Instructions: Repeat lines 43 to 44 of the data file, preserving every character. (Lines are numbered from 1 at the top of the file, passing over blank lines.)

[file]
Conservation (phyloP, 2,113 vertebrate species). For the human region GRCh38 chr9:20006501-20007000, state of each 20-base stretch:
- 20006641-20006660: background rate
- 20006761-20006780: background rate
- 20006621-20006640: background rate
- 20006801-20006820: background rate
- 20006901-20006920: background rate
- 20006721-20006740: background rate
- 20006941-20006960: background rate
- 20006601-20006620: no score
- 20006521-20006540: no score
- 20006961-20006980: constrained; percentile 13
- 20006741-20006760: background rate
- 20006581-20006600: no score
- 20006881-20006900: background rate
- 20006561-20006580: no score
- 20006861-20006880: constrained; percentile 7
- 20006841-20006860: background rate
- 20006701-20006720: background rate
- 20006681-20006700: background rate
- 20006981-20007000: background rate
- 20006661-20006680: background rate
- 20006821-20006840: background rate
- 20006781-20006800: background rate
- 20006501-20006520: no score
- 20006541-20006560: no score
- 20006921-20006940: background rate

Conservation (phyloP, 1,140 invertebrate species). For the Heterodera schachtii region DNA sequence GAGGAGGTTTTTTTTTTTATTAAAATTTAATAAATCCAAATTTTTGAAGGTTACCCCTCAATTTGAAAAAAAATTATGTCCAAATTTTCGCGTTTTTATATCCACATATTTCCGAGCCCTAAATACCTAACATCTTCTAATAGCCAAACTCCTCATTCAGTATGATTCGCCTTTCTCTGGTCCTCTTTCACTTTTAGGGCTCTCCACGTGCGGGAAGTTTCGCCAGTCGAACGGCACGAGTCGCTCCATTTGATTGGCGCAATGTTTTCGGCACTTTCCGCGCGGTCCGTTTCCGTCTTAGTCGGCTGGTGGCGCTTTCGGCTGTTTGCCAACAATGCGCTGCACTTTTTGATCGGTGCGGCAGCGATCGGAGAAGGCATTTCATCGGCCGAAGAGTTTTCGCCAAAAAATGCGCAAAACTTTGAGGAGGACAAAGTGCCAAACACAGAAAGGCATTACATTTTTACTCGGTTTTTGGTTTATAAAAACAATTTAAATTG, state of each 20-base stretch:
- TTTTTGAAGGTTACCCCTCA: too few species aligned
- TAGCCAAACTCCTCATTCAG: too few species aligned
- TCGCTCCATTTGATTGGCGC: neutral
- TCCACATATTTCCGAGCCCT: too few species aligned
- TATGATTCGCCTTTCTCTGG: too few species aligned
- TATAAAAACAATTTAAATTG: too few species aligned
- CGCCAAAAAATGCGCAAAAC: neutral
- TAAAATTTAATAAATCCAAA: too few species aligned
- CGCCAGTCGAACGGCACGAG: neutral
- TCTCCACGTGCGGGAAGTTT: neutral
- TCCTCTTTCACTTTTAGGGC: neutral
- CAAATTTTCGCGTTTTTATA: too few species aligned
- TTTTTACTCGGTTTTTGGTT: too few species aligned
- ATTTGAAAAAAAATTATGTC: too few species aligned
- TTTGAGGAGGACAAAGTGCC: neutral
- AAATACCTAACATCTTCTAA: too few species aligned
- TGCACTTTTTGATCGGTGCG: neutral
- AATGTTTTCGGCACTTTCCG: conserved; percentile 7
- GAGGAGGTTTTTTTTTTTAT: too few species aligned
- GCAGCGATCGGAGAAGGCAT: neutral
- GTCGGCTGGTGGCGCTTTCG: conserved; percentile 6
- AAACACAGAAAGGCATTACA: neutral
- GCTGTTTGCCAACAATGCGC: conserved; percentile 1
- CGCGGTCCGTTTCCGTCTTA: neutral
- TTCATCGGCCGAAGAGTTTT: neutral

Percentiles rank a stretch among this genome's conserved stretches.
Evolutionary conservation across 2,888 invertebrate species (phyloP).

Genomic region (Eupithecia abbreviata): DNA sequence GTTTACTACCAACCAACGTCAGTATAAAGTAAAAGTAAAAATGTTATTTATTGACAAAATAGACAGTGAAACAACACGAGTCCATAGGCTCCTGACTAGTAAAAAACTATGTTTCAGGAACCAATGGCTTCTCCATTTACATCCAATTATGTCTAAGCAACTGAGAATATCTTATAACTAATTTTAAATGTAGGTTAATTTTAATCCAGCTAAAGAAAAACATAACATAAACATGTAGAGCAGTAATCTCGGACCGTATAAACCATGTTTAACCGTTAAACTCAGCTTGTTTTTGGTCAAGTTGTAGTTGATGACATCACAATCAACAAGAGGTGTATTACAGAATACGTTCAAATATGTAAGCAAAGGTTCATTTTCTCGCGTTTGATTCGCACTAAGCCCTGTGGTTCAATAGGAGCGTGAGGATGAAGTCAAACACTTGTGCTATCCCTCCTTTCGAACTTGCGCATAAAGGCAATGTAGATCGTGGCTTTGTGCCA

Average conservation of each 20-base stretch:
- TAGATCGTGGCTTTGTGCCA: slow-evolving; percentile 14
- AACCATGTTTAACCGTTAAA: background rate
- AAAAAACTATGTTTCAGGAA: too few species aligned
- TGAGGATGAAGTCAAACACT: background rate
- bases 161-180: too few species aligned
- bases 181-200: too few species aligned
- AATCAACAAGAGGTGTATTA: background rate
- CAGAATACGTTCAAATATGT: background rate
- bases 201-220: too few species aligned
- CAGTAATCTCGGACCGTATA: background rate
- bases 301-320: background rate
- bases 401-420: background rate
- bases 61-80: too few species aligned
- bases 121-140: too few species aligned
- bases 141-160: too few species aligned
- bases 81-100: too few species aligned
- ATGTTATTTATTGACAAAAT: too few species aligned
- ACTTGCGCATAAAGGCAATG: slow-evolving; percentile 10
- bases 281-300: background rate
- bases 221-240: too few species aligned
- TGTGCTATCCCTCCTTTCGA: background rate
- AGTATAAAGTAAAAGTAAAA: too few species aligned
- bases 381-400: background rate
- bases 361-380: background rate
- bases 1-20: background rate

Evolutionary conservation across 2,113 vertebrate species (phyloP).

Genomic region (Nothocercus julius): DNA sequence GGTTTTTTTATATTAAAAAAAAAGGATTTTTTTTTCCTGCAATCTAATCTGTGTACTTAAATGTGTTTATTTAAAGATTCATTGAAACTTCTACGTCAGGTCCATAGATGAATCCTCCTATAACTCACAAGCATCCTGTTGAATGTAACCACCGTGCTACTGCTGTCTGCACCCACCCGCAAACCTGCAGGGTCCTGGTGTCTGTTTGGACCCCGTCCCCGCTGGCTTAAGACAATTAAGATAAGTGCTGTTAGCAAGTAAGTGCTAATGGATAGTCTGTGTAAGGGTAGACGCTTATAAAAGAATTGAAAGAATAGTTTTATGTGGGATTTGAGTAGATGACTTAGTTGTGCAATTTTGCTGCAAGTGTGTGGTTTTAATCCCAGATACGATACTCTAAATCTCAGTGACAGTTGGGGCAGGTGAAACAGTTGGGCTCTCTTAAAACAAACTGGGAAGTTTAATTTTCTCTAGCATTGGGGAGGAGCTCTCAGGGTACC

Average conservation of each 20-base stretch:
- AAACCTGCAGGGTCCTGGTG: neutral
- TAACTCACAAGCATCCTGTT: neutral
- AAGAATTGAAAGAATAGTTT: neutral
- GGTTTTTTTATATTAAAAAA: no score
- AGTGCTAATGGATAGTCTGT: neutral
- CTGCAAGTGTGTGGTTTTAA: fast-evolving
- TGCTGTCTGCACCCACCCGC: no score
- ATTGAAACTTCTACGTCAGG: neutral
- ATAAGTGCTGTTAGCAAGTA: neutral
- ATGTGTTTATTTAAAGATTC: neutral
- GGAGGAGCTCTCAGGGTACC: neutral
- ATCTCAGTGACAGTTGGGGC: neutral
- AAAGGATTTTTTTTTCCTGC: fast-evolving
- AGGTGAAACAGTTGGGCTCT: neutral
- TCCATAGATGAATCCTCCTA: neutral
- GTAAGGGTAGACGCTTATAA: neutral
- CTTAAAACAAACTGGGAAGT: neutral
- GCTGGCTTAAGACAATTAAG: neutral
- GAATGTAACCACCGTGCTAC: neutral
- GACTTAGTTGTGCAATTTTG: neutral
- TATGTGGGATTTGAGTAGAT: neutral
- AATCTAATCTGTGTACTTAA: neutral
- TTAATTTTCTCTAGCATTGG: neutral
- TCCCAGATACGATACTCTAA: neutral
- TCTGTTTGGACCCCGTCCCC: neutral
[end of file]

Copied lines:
- AAATACCTAACATCTTCTAA: too few species aligned
- TGCACTTTTTGATCGGTGCG: neutral